## DSA Tutorial

DSA HOME DSA Intro DSA Simple Algorithm

## Arrays

DSA Arrays DSA Bubble Sort DSA Selection Sort DSA Insertion Sort DSA Quick Sort DSA Counting Sort DSA Radix Sort DSA Merge Sort DSA Linear Search DSA Binary Search

## Stacks & Queues

DSA Stacks DSA Queues

## Hash Tables

DSA Hash Tables DSA Hash Sets DSA Hash Maps

## Trees

DSA Trees DSA Binary Trees DSA Pre-order Traversal DSA In-order Traversal DSA Post-order Traversal DSA Array Implementation DSA Binary Search Trees DSA AVL Trees

## Graphs

DSA Graphs Graphs Implementation DSA Graphs Traversal DSA Cycle Detection

## Shortest Path

DSA Shortest Path DSA Dijkstra's DSA Bellman-Ford

## Minimum Spanning Tree

Minimum Spanning Tree DSA Prim's DSA Kruskal's

## Maximum Flow

DSA Maximum Flow DSA Ford-Fulkerson DSA Edmonds-Karp

## Time Complexity

Introduction Bubble Sort Selection Sort Insertion Sort Quick Sort Counting Sort Radix Sort Merge Sort Linear Search Binary Search

## DSA Reference

DSA Euclidean Algorithm DSA Huffman Coding DSA The Traveling Salesman DSA 0/1 Knapsack DSA Memoization DSA Tabulation DSA Dynamic Programming DSA Greedy Algorithms

## DSA Examples

DSA Examples DSA Exercises DSA Quiz DSA Certificate

# DSA Radix Sort Time Complexity

See this page for a general explanation of what time complexity is.

The Radix Sort algorithm sorts non negative integers, one digit at a time.

There are $$n$$ values that need to be sorted, and $$k$$ is the number of digits in the highest value.

When Radix Sort runs, every value is moved to the radix array, and then every value is moved back into the initial array. So $$n$$ values are moved into the radix array, and $$n$$ values are moved back. This gives us $$n + n=2 \cdot n$$ operations.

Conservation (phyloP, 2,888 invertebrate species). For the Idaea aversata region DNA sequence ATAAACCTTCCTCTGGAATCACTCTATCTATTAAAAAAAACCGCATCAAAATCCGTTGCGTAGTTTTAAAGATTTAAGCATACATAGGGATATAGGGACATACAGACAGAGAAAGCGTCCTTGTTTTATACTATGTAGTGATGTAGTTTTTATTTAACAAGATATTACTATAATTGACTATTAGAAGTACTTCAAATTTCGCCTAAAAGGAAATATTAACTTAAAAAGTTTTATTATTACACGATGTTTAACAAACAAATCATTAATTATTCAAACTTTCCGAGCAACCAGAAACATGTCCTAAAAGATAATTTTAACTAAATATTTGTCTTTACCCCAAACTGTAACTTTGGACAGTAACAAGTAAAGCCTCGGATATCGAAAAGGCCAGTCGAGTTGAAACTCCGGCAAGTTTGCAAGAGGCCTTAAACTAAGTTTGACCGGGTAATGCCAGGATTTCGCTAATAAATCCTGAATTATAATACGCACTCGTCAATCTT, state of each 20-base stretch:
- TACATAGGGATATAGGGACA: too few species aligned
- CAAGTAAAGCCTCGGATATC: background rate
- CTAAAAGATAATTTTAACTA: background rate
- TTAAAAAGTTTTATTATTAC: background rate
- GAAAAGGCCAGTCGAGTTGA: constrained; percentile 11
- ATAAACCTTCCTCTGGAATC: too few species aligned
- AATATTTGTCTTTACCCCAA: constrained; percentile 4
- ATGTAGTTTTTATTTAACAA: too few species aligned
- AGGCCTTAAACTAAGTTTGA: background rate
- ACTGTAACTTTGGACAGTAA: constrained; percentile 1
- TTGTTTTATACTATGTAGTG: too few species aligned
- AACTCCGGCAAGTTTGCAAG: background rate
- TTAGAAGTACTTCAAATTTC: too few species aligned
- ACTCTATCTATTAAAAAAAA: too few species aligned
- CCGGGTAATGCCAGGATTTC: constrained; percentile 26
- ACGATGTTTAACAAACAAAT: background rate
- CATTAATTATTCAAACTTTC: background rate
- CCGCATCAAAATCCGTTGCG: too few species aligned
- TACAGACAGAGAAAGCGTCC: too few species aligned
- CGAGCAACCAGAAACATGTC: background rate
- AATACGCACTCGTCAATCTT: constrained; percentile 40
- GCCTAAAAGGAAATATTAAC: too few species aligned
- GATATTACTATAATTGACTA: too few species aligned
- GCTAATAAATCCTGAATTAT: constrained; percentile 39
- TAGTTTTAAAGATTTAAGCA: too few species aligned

And the moving of values as described above needs to be done for every digit. This gives us a total of $$2 \cdot n \cdot k$$ operations.

This gives us time complexity for Radix Sort:

$O(2 \cdot n \cdot k) = \underline{\underline{O(n \cdot k)}}$

Radix Sort is perhaps the fastest sorting algorithms there is, as long as the number of digits $$k$$ is kept relatively small compared to the number of values $$n$$.

We can imagine a scenario where the number of digits $$k$$ is the same as the number of values $$n$$, in such a case we get time complexity $$O(n \cdot k)=O(n^2)$$ which is quite slow, and has the same time complexity as for example Bubble Sort.

We can also image a scenario where the number of digits $$k$$ grow as the number of values $$n$$ grow, so that $$k(n)= \log n$$. In such a scenario we get time complexity $$O(n \cdot k)=O(n \cdot \log n )$$, which is the same as for example Quicksort.

See the time complexity for Radix Sort in the image below.

Run different simulations of Radix Sort to see how the number of operations falls between the worst case scenario $$O(n^2)$$ (red line) and best case scenario $$O(n)$$ (green line).

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Operations: {{ operations }}

The bars representing the different values are scaled to fit the window, so that it looks ok. This means that values with 7 digits look like they are just 5 times bigger than values with 2 digits, but in reality, values with 7 digits are actually 5000 times bigger than values with 2 digits!

If we hold $$n$$ and $$k$$ fixed, the "Random", "Descending" and "Ascending" alternatives in the simulation above results in the same number of operations. This is because the same thing happens in all three cases.

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